Wo kann man Weisser Blessbock jagen?
Blesbok was a huntable endemic species native only in South Africa but has now been introduced to Namibia. Originally due to its large numbers it was nearly hunted into extinction, however since it was protected in the late 19th century this animal has made an incredible comeback through the conservation efforts of hunters and game ranchers alike. The White Blesbok is not an albino but is simply a colour mutation of the Common Blesbok and share the same habitat and behavioural patterns. This species is now available throughout most of the Highveld (inland plateau) and semi-arid open bushveld regions of South Africa.
This is a commonly hunted species in South Africa and Namibia. In some instances where they are more common, they may be included in a plains game package hunt. The daily rates for these territories range from $350-$450 per day. In Namibia the trophy fee for White Blesbok is approximately $850 and in South Africa it ranges from $600 where very common to $1790 in territories where it is rare.
When to hunt White Blesbuck?
White Blesbok can be hunted year round In South Africa and from February 1 until November 30 when the trophy hunting season opens in Namibia. Blesbok are easily hunted year round but hunting during the cooler winter months is more comfortable than in summer. During the rut which occurs from March to May, it is easier to identify the males due to their courtship behaviour as both males and females have horns.
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Living out on the open plains, these animals are quite easy to spot. The difficulty of hunting these animals is in the stalk if there is no cover or broken terrain to use in your approach. What often makes the stalk difficult is these animals may congregate in large herds with everyone on the lookout for danger. Once you are close enough to take a shot, your Professional Hunter will point out a suitable trophy and help you find your targeted animal. This is easier said than done as being in an open area there often is no landmark that can be used as a marker. These animals have a parasite called a nasal bot that lives in their sinuses causing them to bob their heads on a regular basis and during the rut the males chase each other on a regular basis, so there is always movement in the herd. Make sure you are on the right animal as pointed out by your guide, otherwise you could end up shooting the wrong animal. For bowhunters, Blesbok do not venture far from water where they can be hunted from a blind.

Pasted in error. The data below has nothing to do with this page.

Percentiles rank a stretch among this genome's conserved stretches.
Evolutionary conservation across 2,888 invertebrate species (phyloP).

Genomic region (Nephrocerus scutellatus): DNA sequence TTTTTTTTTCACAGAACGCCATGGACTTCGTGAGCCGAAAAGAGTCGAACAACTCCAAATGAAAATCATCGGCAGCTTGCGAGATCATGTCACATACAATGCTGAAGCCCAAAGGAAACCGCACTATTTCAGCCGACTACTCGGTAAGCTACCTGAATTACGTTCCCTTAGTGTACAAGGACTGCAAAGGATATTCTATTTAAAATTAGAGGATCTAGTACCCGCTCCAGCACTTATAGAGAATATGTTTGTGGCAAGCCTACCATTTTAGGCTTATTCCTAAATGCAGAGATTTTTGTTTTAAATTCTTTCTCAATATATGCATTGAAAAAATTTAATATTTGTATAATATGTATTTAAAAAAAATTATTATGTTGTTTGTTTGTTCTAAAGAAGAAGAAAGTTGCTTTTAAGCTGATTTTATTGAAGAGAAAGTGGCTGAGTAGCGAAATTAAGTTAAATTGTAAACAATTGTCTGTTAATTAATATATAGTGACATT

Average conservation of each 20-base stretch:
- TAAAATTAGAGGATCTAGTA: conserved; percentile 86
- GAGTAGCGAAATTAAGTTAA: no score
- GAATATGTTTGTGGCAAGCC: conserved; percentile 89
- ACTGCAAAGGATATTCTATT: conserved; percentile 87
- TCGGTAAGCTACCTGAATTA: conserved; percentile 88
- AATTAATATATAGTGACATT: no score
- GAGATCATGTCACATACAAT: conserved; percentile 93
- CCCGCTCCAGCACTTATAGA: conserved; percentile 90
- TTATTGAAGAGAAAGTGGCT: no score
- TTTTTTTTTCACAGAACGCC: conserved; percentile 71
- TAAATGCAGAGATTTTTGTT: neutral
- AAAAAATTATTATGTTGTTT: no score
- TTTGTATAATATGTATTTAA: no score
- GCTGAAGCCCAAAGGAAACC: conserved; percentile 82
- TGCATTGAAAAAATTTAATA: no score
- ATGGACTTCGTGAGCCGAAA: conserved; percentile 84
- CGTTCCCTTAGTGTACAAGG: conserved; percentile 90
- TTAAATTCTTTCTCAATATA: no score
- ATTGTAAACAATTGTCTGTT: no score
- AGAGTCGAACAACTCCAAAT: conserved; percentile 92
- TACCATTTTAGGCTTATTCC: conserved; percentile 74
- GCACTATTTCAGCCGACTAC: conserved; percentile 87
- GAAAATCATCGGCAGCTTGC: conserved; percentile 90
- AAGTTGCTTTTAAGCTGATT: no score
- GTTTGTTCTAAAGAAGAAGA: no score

Why hunt White Blesbuck?
Not commonly hunted on your first African safari but this is a sought after species for those returning to Africa on a follow-up hunt. Being widespread you are likely to bump into them somewhere during your hunt. They can be extremely challenging to hunt in territories where wild and will keep running forever when disturbed or at any sign of danger. This not only tests your patience but also your marksmanship. The Common and White Blesbok are markedly different and make an interesting comparison in anyone’s trophy room when shoulder mounted.
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